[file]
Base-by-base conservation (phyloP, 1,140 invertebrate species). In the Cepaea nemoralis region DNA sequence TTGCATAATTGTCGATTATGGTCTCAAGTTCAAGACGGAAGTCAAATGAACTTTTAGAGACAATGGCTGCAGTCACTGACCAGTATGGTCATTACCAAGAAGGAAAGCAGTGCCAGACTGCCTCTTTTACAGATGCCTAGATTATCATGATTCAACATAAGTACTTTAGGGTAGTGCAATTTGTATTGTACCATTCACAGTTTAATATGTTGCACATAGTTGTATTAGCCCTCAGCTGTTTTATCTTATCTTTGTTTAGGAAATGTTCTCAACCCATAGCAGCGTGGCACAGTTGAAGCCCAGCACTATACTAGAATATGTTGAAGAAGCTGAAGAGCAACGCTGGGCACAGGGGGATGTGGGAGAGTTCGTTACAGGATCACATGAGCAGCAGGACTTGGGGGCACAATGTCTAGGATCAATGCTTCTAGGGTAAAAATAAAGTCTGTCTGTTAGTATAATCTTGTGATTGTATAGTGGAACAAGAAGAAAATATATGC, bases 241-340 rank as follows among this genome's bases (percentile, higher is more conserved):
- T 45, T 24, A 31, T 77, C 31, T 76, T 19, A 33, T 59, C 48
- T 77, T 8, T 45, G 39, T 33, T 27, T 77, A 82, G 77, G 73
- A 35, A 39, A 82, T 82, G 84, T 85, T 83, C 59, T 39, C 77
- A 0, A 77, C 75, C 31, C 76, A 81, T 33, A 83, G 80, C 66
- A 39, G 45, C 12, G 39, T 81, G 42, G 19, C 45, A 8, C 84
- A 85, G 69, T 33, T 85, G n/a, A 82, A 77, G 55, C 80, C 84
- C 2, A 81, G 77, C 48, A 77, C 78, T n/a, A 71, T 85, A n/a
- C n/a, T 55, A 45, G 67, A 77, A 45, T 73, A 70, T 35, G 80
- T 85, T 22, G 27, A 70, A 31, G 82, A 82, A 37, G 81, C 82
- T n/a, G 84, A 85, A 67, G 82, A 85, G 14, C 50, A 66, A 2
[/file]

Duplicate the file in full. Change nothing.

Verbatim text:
Base-by-base conservation (phyloP, 1,140 invertebrate species). In the Cepaea nemoralis region DNA sequence TTGCATAATTGTCGATTATGGTCTCAAGTTCAAGACGGAAGTCAAATGAACTTTTAGAGACAATGGCTGCAGTCACTGACCAGTATGGTCATTACCAAGAAGGAAAGCAGTGCCAGACTGCCTCTTTTACAGATGCCTAGATTATCATGATTCAACATAAGTACTTTAGGGTAGTGCAATTTGTATTGTACCATTCACAGTTTAATATGTTGCACATAGTTGTATTAGCCCTCAGCTGTTTTATCTTATCTTTGTTTAGGAAATGTTCTCAACCCATAGCAGCGTGGCACAGTTGAAGCCCAGCACTATACTAGAATATGTTGAAGAAGCTGAAGAGCAACGCTGGGCACAGGGGGATGTGGGAGAGTTCGTTACAGGATCACATGAGCAGCAGGACTTGGGGGCACAATGTCTAGGATCAATGCTTCTAGGGTAAAAATAAAGTCTGTCTGTTAGTATAATCTTGTGATTGTATAGTGGAACAAGAAGAAAATATATGC, bases 241-340 rank as follows among this genome's bases (percentile, higher is more conserved):
- T 45, T 24, A 31, T 77, C 31, T 76, T 19, A 33, T 59, C 48
- T 77, T 8, T 45, G 39, T 33, T 27, T 77, A 82, G 77, G 73
- A 35, A 39, A 82, T 82, G 84, T 85, T 83, C 59, T 39, C 77
- A 0, A 77, C 75, C 31, C 76, A 81, T 33, A 83, G 80, C 66
- A 39, G 45, C 12, G 39, T 81, G 42, G 19, C 45, A 8, C 84
- A 85, G 69, T 33, T 85, G n/a, A 82, A 77, G 55, C 80, C 84
- C 2, A 81, G 77, C 48, A 77, C 78, T n/a, A 71, T 85, A n/a
- C n/a, T 55, A 45, G 67, A 77, A 45, T 73, A 70, T 35, G 80
- T 85, T 22, G 27, A 70, A 31, G 82, A 82, A 37, G 81, C 82
- T n/a, G 84, A 85, A 67, G 82, A 85, G 14, C 50, A 66, A 2